In January 1997, EPA presented to Congress the first drinking water needs survey, that indicated the nation's 54,000 community water systems will need to invest $138.4 billion over the next 20 years to install, upgrade, or replace infrastructure to ensure the provision of safe drinking water to these systems' 243 million customers. That estimate is expected to reach $300 billion in the next EPA survey due out later in 2001.

Of the 1997 estimate, about $12.1 billion was needed for treatment to comply with existing SDWA regulations; treatment for microbiological contaminants accounts for $10.2 billion (84%) of the current SDWA need. To take a recent example, the total national annualized costs of treatment, monitoring, reporting, recordkeeping, and administration under the new standard for arsenic issued in January 2001 will be approximately $181 million; the total treatment cost will be another $177 million per year. Annual monitoring and administrative costs will be about $2.7 million and states' costs will be about $1 million.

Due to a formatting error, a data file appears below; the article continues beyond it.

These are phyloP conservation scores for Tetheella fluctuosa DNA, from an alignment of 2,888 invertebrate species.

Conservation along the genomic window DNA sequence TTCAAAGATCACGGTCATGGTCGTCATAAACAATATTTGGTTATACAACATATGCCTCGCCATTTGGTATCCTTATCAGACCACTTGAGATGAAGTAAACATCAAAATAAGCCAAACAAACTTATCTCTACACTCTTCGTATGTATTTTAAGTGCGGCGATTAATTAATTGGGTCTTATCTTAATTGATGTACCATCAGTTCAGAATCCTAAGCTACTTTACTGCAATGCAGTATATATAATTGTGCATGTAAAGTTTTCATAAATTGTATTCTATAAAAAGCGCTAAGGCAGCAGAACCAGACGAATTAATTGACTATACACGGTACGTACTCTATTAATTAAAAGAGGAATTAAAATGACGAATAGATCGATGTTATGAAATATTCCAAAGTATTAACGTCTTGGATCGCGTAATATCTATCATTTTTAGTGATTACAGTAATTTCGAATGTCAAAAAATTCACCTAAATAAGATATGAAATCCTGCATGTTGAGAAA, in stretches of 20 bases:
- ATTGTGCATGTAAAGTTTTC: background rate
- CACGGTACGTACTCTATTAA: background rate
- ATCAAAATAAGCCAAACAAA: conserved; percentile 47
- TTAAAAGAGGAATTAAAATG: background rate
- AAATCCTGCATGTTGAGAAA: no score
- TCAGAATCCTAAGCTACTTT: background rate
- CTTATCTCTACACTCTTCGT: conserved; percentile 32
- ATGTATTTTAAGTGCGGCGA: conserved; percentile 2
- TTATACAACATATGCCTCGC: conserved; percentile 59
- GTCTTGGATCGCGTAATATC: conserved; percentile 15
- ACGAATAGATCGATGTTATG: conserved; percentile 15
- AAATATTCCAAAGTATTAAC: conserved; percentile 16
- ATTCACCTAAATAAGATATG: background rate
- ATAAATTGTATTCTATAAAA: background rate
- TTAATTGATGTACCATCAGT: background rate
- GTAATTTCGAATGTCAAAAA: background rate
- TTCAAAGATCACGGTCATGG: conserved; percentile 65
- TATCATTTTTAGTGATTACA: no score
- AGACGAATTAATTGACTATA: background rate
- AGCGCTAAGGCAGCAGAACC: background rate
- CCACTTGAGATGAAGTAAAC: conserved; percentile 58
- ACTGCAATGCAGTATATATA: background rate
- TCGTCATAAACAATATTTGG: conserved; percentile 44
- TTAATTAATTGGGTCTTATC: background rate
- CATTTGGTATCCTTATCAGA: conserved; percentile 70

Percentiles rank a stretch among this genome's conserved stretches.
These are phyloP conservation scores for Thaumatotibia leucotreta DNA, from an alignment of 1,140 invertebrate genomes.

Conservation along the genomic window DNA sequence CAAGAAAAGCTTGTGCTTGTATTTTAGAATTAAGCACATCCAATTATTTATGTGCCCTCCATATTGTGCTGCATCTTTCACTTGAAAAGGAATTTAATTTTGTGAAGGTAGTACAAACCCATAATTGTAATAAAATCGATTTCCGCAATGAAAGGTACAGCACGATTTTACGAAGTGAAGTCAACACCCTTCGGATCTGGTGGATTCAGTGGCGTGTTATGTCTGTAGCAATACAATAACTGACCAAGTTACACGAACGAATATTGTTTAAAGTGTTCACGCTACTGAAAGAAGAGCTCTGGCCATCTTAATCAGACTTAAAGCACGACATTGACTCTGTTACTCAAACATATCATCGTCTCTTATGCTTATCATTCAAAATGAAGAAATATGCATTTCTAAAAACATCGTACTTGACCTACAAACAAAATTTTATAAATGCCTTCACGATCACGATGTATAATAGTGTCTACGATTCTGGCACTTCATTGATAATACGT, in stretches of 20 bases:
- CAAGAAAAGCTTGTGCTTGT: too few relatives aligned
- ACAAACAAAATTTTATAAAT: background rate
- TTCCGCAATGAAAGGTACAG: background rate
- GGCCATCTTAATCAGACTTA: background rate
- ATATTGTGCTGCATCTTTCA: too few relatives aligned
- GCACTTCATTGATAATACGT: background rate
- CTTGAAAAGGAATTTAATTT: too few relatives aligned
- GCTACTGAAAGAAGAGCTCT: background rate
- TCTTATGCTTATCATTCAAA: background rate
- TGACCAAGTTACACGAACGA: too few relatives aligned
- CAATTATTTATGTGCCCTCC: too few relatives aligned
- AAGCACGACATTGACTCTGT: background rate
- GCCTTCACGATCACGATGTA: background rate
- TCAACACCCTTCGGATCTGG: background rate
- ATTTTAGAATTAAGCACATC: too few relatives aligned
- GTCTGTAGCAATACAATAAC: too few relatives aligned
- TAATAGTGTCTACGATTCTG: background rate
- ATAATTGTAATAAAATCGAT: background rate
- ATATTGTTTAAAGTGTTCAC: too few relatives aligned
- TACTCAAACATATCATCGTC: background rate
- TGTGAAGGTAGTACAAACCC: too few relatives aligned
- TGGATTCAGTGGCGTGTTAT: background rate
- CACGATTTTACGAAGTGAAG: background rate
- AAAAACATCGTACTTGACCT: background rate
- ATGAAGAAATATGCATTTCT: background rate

Despite the great need for replacement pipes and related infrastructure, health-based violations of federal drinking water standards are declining steadily according to data from the EPA. In 1993, 79% of Americans were served by water systems that did not experience health-based violations. By 2000, that number rose to 91%.

Nevertheless, without a significantly enhanced federal role in providing assistance to drinking water infrastructure, critical investments will not occur. Possible solutions include grants, trust funds, loans, and incentives for private investment. The question is not whether the federal government should take more responsibility for drinking water improvements, but how.